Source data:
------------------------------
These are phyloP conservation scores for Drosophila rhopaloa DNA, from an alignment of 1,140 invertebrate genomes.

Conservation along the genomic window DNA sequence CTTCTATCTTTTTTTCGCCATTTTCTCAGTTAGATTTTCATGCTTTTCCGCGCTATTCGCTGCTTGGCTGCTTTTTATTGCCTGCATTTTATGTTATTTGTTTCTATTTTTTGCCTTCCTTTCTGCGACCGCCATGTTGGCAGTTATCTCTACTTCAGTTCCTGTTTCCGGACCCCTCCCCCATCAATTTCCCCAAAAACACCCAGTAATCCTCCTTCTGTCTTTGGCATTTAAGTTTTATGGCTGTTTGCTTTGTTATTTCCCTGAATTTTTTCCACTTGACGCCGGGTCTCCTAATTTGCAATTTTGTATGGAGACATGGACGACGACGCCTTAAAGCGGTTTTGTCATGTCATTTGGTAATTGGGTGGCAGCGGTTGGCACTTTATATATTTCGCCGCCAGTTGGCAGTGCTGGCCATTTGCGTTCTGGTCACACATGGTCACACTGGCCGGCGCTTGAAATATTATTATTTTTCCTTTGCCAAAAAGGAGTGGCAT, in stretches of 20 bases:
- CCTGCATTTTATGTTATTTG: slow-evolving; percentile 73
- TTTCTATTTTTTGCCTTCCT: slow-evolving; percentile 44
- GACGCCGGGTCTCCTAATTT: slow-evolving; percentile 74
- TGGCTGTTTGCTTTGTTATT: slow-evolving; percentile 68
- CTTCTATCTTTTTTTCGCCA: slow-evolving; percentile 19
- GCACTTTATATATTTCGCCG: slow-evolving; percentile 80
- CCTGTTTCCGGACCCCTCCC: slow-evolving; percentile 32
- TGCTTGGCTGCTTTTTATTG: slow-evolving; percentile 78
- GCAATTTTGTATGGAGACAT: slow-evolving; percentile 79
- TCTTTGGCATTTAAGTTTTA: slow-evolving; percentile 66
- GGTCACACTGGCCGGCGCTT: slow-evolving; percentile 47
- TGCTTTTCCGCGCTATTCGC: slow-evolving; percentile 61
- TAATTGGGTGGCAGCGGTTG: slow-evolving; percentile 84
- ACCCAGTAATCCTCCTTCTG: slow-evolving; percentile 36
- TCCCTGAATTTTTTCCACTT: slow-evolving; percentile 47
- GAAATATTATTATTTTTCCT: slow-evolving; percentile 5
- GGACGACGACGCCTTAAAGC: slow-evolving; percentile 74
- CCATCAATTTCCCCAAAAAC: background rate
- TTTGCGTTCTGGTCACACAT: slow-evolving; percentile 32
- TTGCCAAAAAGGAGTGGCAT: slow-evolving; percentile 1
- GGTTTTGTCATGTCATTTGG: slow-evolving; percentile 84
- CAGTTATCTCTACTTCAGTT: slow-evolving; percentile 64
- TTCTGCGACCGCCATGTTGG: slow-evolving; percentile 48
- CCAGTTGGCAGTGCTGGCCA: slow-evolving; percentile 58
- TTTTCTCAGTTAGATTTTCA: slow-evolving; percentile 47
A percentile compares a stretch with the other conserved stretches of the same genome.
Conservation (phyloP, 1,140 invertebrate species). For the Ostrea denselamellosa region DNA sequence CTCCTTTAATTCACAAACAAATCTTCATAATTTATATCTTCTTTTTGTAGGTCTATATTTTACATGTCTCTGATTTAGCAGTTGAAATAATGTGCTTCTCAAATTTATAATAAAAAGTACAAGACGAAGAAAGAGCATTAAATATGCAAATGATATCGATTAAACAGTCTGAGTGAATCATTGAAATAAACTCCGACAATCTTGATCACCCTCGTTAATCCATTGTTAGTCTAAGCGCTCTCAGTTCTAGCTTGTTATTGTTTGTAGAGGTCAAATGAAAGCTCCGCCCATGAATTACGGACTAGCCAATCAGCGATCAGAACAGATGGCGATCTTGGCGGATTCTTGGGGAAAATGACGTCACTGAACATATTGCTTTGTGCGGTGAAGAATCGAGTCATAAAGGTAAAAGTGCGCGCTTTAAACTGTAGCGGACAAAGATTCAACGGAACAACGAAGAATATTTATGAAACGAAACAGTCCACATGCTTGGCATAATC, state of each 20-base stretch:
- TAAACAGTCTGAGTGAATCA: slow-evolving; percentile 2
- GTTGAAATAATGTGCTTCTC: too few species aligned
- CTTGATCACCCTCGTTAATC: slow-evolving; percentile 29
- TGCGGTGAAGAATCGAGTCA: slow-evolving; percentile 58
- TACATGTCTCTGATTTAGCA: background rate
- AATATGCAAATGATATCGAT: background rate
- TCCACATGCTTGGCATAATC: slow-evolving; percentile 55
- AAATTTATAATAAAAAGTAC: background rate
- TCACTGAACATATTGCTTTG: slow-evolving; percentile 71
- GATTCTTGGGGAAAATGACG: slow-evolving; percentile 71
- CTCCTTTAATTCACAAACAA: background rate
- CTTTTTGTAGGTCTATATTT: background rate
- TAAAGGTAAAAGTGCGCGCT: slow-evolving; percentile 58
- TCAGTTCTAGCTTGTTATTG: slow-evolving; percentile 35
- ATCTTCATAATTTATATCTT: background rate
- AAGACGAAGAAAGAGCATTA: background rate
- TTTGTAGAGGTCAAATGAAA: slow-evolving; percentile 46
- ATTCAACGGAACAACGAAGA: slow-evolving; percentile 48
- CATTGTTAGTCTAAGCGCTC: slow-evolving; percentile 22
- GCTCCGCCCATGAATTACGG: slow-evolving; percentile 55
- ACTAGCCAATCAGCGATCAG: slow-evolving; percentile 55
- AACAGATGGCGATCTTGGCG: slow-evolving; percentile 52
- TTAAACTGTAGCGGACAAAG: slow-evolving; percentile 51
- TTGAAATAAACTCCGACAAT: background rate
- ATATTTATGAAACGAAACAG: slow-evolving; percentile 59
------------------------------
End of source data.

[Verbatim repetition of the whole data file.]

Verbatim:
These are phyloP conservation scores for Drosophila rhopaloa DNA, from an alignment of 1,140 invertebrate genomes.

Conservation along the genomic window DNA sequence CTTCTATCTTTTTTTCGCCATTTTCTCAGTTAGATTTTCATGCTTTTCCGCGCTATTCGCTGCTTGGCTGCTTTTTATTGCCTGCATTTTATGTTATTTGTTTCTATTTTTTGCCTTCCTTTCTGCGACCGCCATGTTGGCAGTTATCTCTACTTCAGTTCCTGTTTCCGGACCCCTCCCCCATCAATTTCCCCAAAAACACCCAGTAATCCTCCTTCTGTCTTTGGCATTTAAGTTTTATGGCTGTTTGCTTTGTTATTTCCCTGAATTTTTTCCACTTGACGCCGGGTCTCCTAATTTGCAATTTTGTATGGAGACATGGACGACGACGCCTTAAAGCGGTTTTGTCATGTCATTTGGTAATTGGGTGGCAGCGGTTGGCACTTTATATATTTCGCCGCCAGTTGGCAGTGCTGGCCATTTGCGTTCTGGTCACACATGGTCACACTGGCCGGCGCTTGAAATATTATTATTTTTCCTTTGCCAAAAAGGAGTGGCAT, in stretches of 20 bases:
- CCTGCATTTTATGTTATTTG: slow-evolving; percentile 73
- TTTCTATTTTTTGCCTTCCT: slow-evolving; percentile 44
- GACGCCGGGTCTCCTAATTT: slow-evolving; percentile 74
- TGGCTGTTTGCTTTGTTATT: slow-evolving; percentile 68
- CTTCTATCTTTTTTTCGCCA: slow-evolving; percentile 19
- GCACTTTATATATTTCGCCG: slow-evolving; percentile 80
- CCTGTTTCCGGACCCCTCCC: slow-evolving; percentile 32
- TGCTTGGCTGCTTTTTATTG: slow-evolving; percentile 78
- GCAATTTTGTATGGAGACAT: slow-evolving; percentile 79
- TCTTTGGCATTTAAGTTTTA: slow-evolving; percentile 66
- GGTCACACTGGCCGGCGCTT: slow-evolving; percentile 47
- TGCTTTTCCGCGCTATTCGC: slow-evolving; percentile 61
- TAATTGGGTGGCAGCGGTTG: slow-evolving; percentile 84
- ACCCAGTAATCCTCCTTCTG: slow-evolving; percentile 36
- TCCCTGAATTTTTTCCACTT: slow-evolving; percentile 47
- GAAATATTATTATTTTTCCT: slow-evolving; percentile 5
- GGACGACGACGCCTTAAAGC: slow-evolving; percentile 74
- CCATCAATTTCCCCAAAAAC: background rate
- TTTGCGTTCTGGTCACACAT: slow-evolving; percentile 32
- TTGCCAAAAAGGAGTGGCAT: slow-evolving; percentile 1
- GGTTTTGTCATGTCATTTGG: slow-evolving; percentile 84
- CAGTTATCTCTACTTCAGTT: slow-evolving; percentile 64
- TTCTGCGACCGCCATGTTGG: slow-evolving; percentile 48
- CCAGTTGGCAGTGCTGGCCA: slow-evolving; percentile 58
- TTTTCTCAGTTAGATTTTCA: slow-evolving; percentile 47
A percentile compares a stretch with the other conserved stretches of the same genome.
Conservation (phyloP, 1,140 invertebrate species). For the Ostrea denselamellosa region DNA sequence CTCCTTTAATTCACAAACAAATCTTCATAATTTATATCTTCTTTTTGTAGGTCTATATTTTACATGTCTCTGATTTAGCAGTTGAAATAATGTGCTTCTCAAATTTATAATAAAAAGTACAAGACGAAGAAAGAGCATTAAATATGCAAATGATATCGATTAAACAGTCTGAGTGAATCATTGAAATAAACTCCGACAATCTTGATCACCCTCGTTAATCCATTGTTAGTCTAAGCGCTCTCAGTTCTAGCTTGTTATTGTTTGTAGAGGTCAAATGAAAGCTCCGCCCATGAATTACGGACTAGCCAATCAGCGATCAGAACAGATGGCGATCTTGGCGGATTCTTGGGGAAAATGACGTCACTGAACATATTGCTTTGTGCGGTGAAGAATCGAGTCATAAAGGTAAAAGTGCGCGCTTTAAACTGTAGCGGACAAAGATTCAACGGAACAACGAAGAATATTTATGAAACGAAACAGTCCACATGCTTGGCATAATC, state of each 20-base stretch:
- TAAACAGTCTGAGTGAATCA: slow-evolving; percentile 2
- GTTGAAATAATGTGCTTCTC: too few species aligned
- CTTGATCACCCTCGTTAATC: slow-evolving; percentile 29
- TGCGGTGAAGAATCGAGTCA: slow-evolving; percentile 58
- TACATGTCTCTGATTTAGCA: background rate
- AATATGCAAATGATATCGAT: background rate
- TCCACATGCTTGGCATAATC: slow-evolving; percentile 55
- AAATTTATAATAAAAAGTAC: background rate
- TCACTGAACATATTGCTTTG: slow-evolving; percentile 71
- GATTCTTGGGGAAAATGACG: slow-evolving; percentile 71
- CTCCTTTAATTCACAAACAA: background rate
- CTTTTTGTAGGTCTATATTT: background rate
- TAAAGGTAAAAGTGCGCGCT: slow-evolving; percentile 58
- TCAGTTCTAGCTTGTTATTG: slow-evolving; percentile 35
- ATCTTCATAATTTATATCTT: background rate
- AAGACGAAGAAAGAGCATTA: background rate
- TTTGTAGAGGTCAAATGAAA: slow-evolving; percentile 46
- ATTCAACGGAACAACGAAGA: slow-evolving; percentile 48
- CATTGTTAGTCTAAGCGCTC: slow-evolving; percentile 22
- GCTCCGCCCATGAATTACGG: slow-evolving; percentile 55
- ACTAGCCAATCAGCGATCAG: slow-evolving; percentile 55
- AACAGATGGCGATCTTGGCG: slow-evolving; percentile 52
- TTAAACTGTAGCGGACAAAG: slow-evolving; percentile 51
- TTGAAATAAACTCCGACAAT: background rate
- ATATTTATGAAACGAAACAG: slow-evolving; percentile 59